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Beware of browser extensions that track you everywhere

ben profile image Ben Halpern twitter logo github logo ・1 min read  

I recently noticed a Chrome extension I had installed—A simple utility—was loading Mixpanel into every page I visited—whether or not I was using the extension. Having published a popular Chrome extension in the past and receiving random solicitation from people offering to pay to track our traffic across the web, I know this is an industry.

This is an obvious threat to privacy and security, but also a threat to a pleasant browsing experience due to bogging down web pages. Both are terrible for the open web.

Take the time to be aware of the issues if you are not already paying attention.

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Here's my list of plugins...

  • Close Tab History Button
  • DuckDuckGo Privacy Essentials
  • HTTPS Everywhere
  • LeechBlock NG
  • Privacy Badger
  • Stylish
  • Test Contrast for Dark Themes
  • uBlock Origin
  • Web Scrobbler (which sends audio activity on selected sites to, which I'm okay with.)
  • Web Of Trust

I've used Honey in the past, but I decided to remove it because of, again, the tracking. I don't shop online that often anyway. ;)


I wish the browsers had a warning/tracking service to indicate what type of traffic the plugins are generating.

Also be aware that a lot of the security restrictions on JavaScript just don't apply to plugins. They are given nearly free reign over the system (not really, but close enough).

I was using the Grammarly pluging briefly, until I realized it would send eveyrthing I typed, anywhere (not opt-in), to their servers. Scary.


Always use the network tab, it doesn’t provide a ton of insight but enough for you to understand something is happening


Yes, it's remarkably lax. I really hope it's an ecosystem that Google (and others, but mostly Google, honestly) are working hard to improve upon.


I was using a page ruler extension a few months back and suddenly it started throwing the same Mixpanel error in all the pages probably because the extension became outdated. Then I realized what was happening and had to remove it.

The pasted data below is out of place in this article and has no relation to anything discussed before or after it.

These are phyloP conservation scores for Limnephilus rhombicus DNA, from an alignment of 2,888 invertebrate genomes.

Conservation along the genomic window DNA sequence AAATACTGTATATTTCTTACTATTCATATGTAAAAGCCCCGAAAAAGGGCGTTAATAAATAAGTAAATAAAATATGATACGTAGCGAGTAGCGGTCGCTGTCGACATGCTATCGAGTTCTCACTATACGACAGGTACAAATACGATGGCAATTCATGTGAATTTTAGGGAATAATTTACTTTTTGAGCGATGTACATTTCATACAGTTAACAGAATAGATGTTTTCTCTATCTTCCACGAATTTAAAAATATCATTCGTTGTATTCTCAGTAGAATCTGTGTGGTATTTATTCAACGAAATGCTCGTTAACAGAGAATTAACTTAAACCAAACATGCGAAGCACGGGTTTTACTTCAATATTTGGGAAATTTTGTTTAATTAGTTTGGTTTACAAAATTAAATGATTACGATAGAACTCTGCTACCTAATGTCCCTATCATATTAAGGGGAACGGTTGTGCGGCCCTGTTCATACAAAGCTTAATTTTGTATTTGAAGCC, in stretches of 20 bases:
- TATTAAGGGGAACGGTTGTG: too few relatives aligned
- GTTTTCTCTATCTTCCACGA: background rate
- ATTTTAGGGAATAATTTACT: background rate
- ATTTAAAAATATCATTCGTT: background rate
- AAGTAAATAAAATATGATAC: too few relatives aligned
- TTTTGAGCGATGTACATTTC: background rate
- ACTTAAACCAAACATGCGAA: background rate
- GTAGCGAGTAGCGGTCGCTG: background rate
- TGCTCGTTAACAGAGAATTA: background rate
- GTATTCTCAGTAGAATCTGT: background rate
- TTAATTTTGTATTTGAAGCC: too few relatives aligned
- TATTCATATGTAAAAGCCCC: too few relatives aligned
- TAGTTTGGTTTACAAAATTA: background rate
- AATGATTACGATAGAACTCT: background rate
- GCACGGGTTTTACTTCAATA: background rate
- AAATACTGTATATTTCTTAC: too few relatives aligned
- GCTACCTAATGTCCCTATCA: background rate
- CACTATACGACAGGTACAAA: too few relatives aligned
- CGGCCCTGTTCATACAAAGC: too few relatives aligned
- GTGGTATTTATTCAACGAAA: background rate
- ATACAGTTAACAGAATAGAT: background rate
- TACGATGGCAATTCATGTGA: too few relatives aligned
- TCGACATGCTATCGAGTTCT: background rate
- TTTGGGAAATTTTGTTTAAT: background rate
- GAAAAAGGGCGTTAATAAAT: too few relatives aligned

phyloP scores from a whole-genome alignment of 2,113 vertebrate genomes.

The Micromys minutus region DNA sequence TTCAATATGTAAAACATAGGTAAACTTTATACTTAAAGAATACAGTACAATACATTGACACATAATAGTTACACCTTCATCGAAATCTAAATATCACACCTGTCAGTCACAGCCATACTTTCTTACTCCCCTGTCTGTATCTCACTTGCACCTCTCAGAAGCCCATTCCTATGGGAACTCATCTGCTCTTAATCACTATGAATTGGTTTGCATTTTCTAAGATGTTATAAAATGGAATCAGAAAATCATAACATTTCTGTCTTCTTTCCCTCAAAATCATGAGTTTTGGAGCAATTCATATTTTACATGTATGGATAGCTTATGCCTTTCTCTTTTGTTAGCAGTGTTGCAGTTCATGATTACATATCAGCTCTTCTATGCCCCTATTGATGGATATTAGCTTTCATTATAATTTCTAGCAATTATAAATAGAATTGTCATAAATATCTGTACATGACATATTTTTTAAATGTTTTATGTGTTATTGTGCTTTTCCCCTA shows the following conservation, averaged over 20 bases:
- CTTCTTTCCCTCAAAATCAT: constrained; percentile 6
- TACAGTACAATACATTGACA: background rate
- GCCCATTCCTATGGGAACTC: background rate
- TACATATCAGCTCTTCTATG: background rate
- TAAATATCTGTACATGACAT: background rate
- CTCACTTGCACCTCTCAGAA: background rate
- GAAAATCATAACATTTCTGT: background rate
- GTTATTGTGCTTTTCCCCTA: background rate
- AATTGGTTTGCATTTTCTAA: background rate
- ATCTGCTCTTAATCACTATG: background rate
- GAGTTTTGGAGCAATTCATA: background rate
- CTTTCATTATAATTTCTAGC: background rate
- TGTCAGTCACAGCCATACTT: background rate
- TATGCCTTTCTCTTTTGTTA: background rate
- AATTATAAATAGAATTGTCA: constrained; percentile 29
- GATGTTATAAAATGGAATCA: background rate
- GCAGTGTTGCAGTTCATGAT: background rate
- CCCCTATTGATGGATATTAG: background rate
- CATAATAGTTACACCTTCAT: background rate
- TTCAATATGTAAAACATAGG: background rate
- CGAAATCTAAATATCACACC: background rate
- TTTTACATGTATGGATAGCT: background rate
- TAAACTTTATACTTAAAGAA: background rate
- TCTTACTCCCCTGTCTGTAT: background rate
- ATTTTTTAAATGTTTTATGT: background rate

As developers we have to use only the minimum required set of permissions for our extensions to work. Then we need to educate the users about the importance of the consent popup and what exactly each permission warning means. The most severe permissions are similar to giving the keys to your home, willingly. For optional features of your extension use optional permissions that the user can accept later manually, this drastically reduces the potential vectors of attack.

As consumers we live in a world where big companies own our entire online presence and we accept it because it's just how it is. But we mistakenly think that just about any third party provider should be able to "Read and modify all your data on all websites you visit", which is what most extensions require on install. Think about it: do you want some random developer to have read/write access to your entire online activity?

Even if the extension was not malicious initially, it can become one without you ever knowing, so please don't post a list of your extensions unless they have very limited permissions required.


In my everyday browser I stick to a minimal extension set, Vimium, uBlock Origin and the Shodan plugin.

Years ago I had more but subsequent adblocker wars, malware injection scandals and commercial surveillance has made me cut it down to just these three.

Usually I can get at what I'd want from other extensions by examining scripts or HTTP headers in the terminal instead, commonly with curl, w3m or jq.